My name is Damian but Iíve been going by my initials, DMT on releases. Iíve had an overwhelming calling to spread love, joy, and build community through music since I was a teenager. Sometimes itís a struggle for me because of my own mental and emotional limitations as well as a terrible ego that stems from an overcompensation due to my own insecurities. But, I keep moving forward with this goal in hopes that one day I will get it right.
Iíve spent my life saving up money to build out warehouse venues for underground bands that share the same calling to perform and practice at. Ive put more effort and money into community building than my own bands which has pissed off family, partners, and band mates.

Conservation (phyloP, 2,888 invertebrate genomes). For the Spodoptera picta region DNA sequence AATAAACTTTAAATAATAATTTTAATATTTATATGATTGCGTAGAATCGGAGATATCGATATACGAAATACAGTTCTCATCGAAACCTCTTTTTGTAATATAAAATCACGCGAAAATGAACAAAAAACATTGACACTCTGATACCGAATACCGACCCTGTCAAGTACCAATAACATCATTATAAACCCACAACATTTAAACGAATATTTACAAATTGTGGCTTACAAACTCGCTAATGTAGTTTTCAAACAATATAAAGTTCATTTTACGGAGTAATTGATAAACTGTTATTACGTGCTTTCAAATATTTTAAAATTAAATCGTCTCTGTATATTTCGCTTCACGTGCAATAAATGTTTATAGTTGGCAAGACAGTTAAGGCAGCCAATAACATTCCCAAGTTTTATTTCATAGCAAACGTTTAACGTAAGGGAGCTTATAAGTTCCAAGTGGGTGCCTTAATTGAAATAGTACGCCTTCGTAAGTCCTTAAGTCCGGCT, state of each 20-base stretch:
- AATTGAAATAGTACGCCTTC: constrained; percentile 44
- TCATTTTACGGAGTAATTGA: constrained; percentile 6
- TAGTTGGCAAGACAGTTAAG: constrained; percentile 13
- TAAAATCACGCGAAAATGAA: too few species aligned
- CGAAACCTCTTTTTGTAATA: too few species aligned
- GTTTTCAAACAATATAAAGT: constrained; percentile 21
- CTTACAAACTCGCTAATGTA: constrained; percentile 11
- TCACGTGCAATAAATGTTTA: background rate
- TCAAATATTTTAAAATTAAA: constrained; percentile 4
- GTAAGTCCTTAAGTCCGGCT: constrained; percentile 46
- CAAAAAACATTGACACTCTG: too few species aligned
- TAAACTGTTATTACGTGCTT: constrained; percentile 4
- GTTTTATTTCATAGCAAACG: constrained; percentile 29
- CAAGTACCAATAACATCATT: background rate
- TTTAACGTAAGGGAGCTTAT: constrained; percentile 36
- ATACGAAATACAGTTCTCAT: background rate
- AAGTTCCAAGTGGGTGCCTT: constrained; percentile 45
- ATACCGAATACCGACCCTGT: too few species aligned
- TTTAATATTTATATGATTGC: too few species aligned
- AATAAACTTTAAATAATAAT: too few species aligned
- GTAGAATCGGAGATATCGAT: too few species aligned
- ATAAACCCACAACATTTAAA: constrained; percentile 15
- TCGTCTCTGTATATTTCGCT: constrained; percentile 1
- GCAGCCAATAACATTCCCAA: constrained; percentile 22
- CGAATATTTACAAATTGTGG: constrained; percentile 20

I feel uncomfortable listing all the bands Ive played in because I donít want to take credit or get scene status points for other peopleís hard work. So, to the reader, Iím not responsible for the existence of the bands that youíve heard of. Most of my personal projects are stuff that most people havenít ever heard of. With that said, Iíve played bass at one time or another for Lack Of Interest and Bad Acid Trip. I did bass and vocals for Bred On Deception and Burning Monk. I played drums for Progeria, Lie Still, and DeathGlam. Vocals and drums for Strains of the Apocalypse, Paranoid Freak Out, Abrupt Ď96, and EO. Just vocals for Self Inflicted Ď98, Glob Ď04 and a tour fronting for Noisear. Drums, vocals, and bass for Bro Jogan. With Violent Opposition Ive played everything at some point or another. I recently started 3 new bands too: Mormon Mincers is exactly what it sounds like, Bertha is grind/punk, and Crustžca is satanic spanish death/grind/crust.